Paying It Forward: Two Dozen EHS Alumni Talk With Students About Careers, Life
EHS students on Friday, November 8, met and gleaned wisdom from a host of Episcopal alumni, including an NFL player turned health-care executive, the founder of an e-commerce start-up, and a career firefighter.
Altogether, 25 EHS graduates returned to campus last week as part of the second biennial EHS CONNECT on Campus program, a full day of conversations about work and life as well as valuable networking opportunities.
Departing from the career-day panels typical at many schools and colleges, CONNECT brings graduates back to campus to meet and talk with small groups of students. Students choose alumni they want to meet, then take the lead in informal conversations and Q&A sessions. This year’s discussions saw students and alumni engage on a wide range of topics, from career paths to the value of internships and graduate education to personal qualities that are critical to success.
Bill Goodwin ’95 opened the day with a talk in Pendleton Hall to all students. Goodwin founded a Raleigh, N.C.-based executive-search firm that works with technology, bioscience, and other innovative, high-growth firms. He advised students to begin building a life plan and determining what matters most to them in terms of lifestyle, family, and personal goals. “Develop a personal mission statement,” he said. “What is your purpose for being alive for the next 70 years? Really think about that. And then list out your goals.”
Several alumni cautioned that the road to career success and happiness often has unexpected twists and turns. “Whatever plan you set, know that it’s going to change,” said Wray Barber Whitticom ’98, a managing director and investment banker with J.P. Morgan.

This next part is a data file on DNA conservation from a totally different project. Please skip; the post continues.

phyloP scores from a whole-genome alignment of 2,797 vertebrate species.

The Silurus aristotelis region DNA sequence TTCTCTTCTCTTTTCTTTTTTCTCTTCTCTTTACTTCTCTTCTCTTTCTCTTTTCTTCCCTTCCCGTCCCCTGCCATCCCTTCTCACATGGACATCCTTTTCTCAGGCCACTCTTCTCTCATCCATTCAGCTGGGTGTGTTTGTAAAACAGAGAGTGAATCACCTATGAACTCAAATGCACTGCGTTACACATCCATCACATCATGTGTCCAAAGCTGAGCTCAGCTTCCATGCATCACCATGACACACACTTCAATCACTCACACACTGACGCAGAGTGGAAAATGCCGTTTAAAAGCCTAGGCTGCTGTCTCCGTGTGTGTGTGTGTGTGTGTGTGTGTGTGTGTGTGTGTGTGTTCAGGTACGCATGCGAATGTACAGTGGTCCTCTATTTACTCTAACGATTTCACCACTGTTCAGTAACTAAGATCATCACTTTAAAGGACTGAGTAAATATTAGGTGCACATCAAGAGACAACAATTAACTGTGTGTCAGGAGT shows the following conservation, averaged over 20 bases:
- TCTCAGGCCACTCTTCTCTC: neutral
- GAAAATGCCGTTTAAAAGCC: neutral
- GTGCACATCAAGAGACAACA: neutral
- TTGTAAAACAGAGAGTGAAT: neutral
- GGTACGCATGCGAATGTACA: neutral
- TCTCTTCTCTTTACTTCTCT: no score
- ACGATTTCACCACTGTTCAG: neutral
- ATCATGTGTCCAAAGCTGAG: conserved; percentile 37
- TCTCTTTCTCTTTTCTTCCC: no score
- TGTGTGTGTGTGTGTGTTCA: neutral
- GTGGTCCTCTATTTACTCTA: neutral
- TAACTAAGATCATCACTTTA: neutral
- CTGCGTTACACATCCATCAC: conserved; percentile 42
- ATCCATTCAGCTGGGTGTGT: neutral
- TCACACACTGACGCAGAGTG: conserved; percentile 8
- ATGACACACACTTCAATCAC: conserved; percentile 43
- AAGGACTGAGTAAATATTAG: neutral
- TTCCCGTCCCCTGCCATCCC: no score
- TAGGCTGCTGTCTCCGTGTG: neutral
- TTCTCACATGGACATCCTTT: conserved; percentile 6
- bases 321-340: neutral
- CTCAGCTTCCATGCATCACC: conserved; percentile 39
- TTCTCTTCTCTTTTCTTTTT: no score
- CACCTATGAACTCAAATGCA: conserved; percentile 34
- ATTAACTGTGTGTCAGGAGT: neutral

Carl Morris ’99, a former NFL wide receiver who also still holds records at Harvard, talked about how he began to plan for a second career even before injuries forced him out of football. “Keep an eye on the horizon,” he told students. “You have to look for and prepare for transitions even before they happen.”
Lindsey Dorman Johnson ’07, co-founder of Weezie, a luxury-towel e-commerce start-up, stressed to students the personal traits critical to entrepreneurship. “You don’t have to be the best at everything, but you have to try your hardest. Grit, and putting one foot in front of another, and not taking ‘no’ for an answer — that’s all so important.”
At the end of the day, students were invited to Stewart Student Center for a casual reception and the chance to continue conversations with alumni one on one. See more details about CONNECT and the list of alumni attending. For a gallery of photos from the event, visit the Maroon & Black Flickr gallery.
As part of a relatively new campus Thanksgiving tradition, some 150 students, faculty, and staff wrote short notes of gratitude to individuals in the Episcopal community who make a significant difference in their lives.
Episcopal athletes and coaches gathered on November 20 to celebrate the fall season and honor the achievements and commitment of individual teams and players. Coaches presented a slate of almost 30 individual awards across eight fall sports.
In 2014, Patrick Gray and Justin Skeesuck hiked the Camino de Santiago, the famous 500-mile trail in Spain that Christian pilgrims once followed to reach a shrine to the apostle St. James the Great. Today, thousands take the same trek annually, but these lifelong friends were different: Skeesuck made the journey in a wheelchair, with Gray pushing.